What cable wound up receiving in exchange for rate deregulation is Retransmission Consent — i.e., the endless headache of having to renegotiate every few years with broadcast stations and groups for the right to carry their signals. Unless someone can come up with a better answer than these ongoing conflicts, I would suggest that the only solution is RE-REGULATION.

    If you really stop think about it, wasn’t the situation a lot better BEFORE passage of the Cable Television Protection and Competition Act of 1992?

  3. Claudia Miles says:

    What a great article and explanation of the situation. I agree completely that blackouts should not be allowed during negotiations and it is not the customers job to fight TWC’s battle. TWC’s position that they are looking out for the cost to the subscriber is ludicrous. Their profits went up the 2nd quarter this year by 6.4% despise losing 190K subscribers. I pay $225 a month and that includes payment for Showtime and cutting us off midway through the final season of Dexter is a clear message to subscribers that TWC does not care one whit about us.

    In response to an earlier comment about competition and capitalism, you do not understand the laws regarding cable and content providers. I WISH I had my choice between cable companies however only ONE is allowed to cover a particular area. There is no competition allowed. In fact, like with the utility companies, it is a monopoly. In other words, it’s exactly the opposite of a marketplace which has competition. My cable choices are: Time Warner or Nothing. Sure there is a satellite provider but that’s a different kind of service & apparently quite unreliable.

  4. DF says:

    TV is a public good, but one TV channel is not. Let competition and capitalism unfold as messy as need be to keep the nanny-state out of the picture.

  5. Tobie says:

    And you want congress to act, CONGRESS?? BWAHAH!!! I’ll never get Dexter back :(

  6. melanie says:

    This is a very interesting article and I agree that it is time for reform. The escalating prices and continuation of media monopolies is astounding. Paying for Cable TV service once meant getting good reception and access to channels filled with interesting, uncensored individual programming without the annoyance of commercial advertising. Any channel that sells air time to commercial advertisers should not be able to also charge exorbitant fees to retransmit their channel via cable service providers. If CBS and the other commercial broadcasters want to charge these retransmission fees, they should stop subjecting viewers to advertisements! I also agree that these networks should not be able to bully the cable service providers into purchasing stations they would otherwise have no interest in having take up space on their channels. I am glad that a Cable TV service provider is taking a stand and making viewers and subscribers aware of the abusive behavior of these huge network broadcasters.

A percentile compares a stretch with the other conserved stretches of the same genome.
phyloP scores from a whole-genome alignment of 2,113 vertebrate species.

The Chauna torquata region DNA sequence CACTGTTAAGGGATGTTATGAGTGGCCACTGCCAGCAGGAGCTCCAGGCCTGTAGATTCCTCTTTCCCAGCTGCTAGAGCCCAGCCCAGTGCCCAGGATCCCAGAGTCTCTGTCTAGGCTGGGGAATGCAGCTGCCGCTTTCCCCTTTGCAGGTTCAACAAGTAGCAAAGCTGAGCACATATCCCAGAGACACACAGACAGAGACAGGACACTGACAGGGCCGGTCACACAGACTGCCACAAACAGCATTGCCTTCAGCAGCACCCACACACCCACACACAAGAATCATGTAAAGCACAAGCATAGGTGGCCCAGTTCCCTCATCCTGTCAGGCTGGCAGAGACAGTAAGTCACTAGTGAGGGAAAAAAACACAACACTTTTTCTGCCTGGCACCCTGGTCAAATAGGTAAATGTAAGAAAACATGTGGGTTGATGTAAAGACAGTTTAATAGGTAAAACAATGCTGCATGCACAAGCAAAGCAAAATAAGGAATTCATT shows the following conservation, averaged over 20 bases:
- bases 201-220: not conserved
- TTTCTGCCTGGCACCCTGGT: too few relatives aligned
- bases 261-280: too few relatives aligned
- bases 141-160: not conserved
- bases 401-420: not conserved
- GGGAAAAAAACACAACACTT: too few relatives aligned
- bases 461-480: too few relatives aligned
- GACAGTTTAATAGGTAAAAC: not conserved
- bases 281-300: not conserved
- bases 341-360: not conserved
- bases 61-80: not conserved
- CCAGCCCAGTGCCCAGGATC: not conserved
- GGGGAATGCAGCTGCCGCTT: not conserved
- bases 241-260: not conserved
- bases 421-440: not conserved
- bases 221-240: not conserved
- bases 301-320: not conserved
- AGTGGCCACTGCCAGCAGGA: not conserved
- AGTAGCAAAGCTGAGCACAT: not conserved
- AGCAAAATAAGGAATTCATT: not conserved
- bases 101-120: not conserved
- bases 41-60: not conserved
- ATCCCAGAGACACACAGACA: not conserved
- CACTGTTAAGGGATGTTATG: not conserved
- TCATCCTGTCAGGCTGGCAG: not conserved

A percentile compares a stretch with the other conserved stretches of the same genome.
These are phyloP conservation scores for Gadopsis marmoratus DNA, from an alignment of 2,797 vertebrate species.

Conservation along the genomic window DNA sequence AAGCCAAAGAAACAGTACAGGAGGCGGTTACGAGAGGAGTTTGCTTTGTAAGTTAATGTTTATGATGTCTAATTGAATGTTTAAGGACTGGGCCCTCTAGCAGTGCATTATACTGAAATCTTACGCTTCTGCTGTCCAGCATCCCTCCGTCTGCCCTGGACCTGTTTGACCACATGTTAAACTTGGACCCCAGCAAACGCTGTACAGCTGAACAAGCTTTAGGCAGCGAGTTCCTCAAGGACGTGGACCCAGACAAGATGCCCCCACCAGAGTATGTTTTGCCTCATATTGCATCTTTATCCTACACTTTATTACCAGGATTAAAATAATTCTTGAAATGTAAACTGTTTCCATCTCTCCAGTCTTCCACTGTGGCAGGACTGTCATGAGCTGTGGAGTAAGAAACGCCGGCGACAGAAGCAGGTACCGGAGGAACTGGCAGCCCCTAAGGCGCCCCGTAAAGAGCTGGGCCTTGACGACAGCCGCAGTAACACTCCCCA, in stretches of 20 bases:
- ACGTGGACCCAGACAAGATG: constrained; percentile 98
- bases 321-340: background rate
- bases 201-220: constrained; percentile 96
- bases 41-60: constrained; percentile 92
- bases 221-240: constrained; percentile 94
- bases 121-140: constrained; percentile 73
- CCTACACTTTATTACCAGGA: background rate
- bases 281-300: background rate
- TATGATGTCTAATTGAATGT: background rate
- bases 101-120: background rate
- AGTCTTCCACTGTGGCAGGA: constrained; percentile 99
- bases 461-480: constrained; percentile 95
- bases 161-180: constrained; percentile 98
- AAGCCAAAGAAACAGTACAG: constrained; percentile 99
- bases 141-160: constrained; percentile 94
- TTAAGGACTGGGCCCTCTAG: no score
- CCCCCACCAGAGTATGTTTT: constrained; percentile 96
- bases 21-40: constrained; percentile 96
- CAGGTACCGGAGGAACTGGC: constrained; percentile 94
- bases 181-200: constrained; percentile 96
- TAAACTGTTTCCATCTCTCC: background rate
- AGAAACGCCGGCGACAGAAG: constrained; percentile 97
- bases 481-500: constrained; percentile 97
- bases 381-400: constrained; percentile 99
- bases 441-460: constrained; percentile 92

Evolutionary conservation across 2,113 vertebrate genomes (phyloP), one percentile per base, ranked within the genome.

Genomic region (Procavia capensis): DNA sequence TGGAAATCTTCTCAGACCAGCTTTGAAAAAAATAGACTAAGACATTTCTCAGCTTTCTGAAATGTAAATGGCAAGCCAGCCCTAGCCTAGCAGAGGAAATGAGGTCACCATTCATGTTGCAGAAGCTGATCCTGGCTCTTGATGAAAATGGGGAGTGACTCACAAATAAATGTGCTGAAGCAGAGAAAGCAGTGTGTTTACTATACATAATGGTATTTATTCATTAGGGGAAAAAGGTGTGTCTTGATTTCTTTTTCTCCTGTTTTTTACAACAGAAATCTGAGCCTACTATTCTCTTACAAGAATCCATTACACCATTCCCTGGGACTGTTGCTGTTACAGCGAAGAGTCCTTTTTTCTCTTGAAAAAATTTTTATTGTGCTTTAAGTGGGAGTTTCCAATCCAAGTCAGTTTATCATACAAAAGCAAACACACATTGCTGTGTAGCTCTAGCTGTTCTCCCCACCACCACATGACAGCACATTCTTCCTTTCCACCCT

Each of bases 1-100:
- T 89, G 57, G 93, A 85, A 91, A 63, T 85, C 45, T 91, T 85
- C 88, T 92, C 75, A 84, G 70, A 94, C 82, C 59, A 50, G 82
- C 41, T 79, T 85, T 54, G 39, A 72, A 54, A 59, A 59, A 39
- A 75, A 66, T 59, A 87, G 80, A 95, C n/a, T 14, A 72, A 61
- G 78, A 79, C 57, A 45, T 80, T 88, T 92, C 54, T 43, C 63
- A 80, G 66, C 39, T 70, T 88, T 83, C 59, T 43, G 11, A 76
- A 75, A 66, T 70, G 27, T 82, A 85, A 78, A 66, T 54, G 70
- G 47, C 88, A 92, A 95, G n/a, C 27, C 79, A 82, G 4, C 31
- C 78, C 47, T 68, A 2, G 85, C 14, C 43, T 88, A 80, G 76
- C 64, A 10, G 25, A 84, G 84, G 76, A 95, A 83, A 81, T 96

7. Ash Talon says:

    The public isn’t entitled or owed “free tv.” You want to receive broadcast tv, use an antennae. You don’t want to use and antennae and use your cable instead, you’ll have to pay for it via your cable provider packages. While I like the idea of cable customers paying ala carte for channels, it will lead to a hell of a lot less channels. Smaller channels won’t be purchased by customers unless they can sample them first. So many smaller channels only survive because they’re bundled with more popular ones. Who would chose to watch a channel like Ovation unless it was bundled in with other channels? Why would a cable provider carry a channel like Ovation, unless they were being paid to do so?

    I haven’t had cable in years. Online, rentals, or purchases for me. I’m not sure how much the system can change. I don’t like being limited in my choice of cable/internet provider. All kinds of deals have been struck for different districts and which provider will service them. That’s what sucks. I chose to get away from the system as much as possible. I pay for my internet provider (again, not much choice regarding who it is) and just pick and choose what I’ll watch. And I don’t really have to deal with advertisements, either.

  8. Ron says:

    Hmmm…self-serving article? I would say a resounding yes. I don’t recall a single post in Variety or other trades when TWC dropped the very low viewed Ovation.

    On a more realistic note…who cares if TWC or anyone else “drops” a broadcast network. It is available for free in those markets…$15 will get you an antenna.

    The only annoyance is that CBS refuses to license content online to Hulu…and as long as you don’t have TWC for internet, just go to CBS.com

    This is only a big story because the two sides have a vested interest in making it a big story…as noted, more and more Zero households are coming into being…and the trend is accelerated by nonsense like this “dispute.”

  9. deborah holt says:

    Well back to my converter box its free and nothing to dispute over.

  10. J says:

    I bought an antenna and was happy to see how good the reception was. I am looking into dish and internet so I can ditch the bundle and save hundreds and still get my tv. Bye TWC.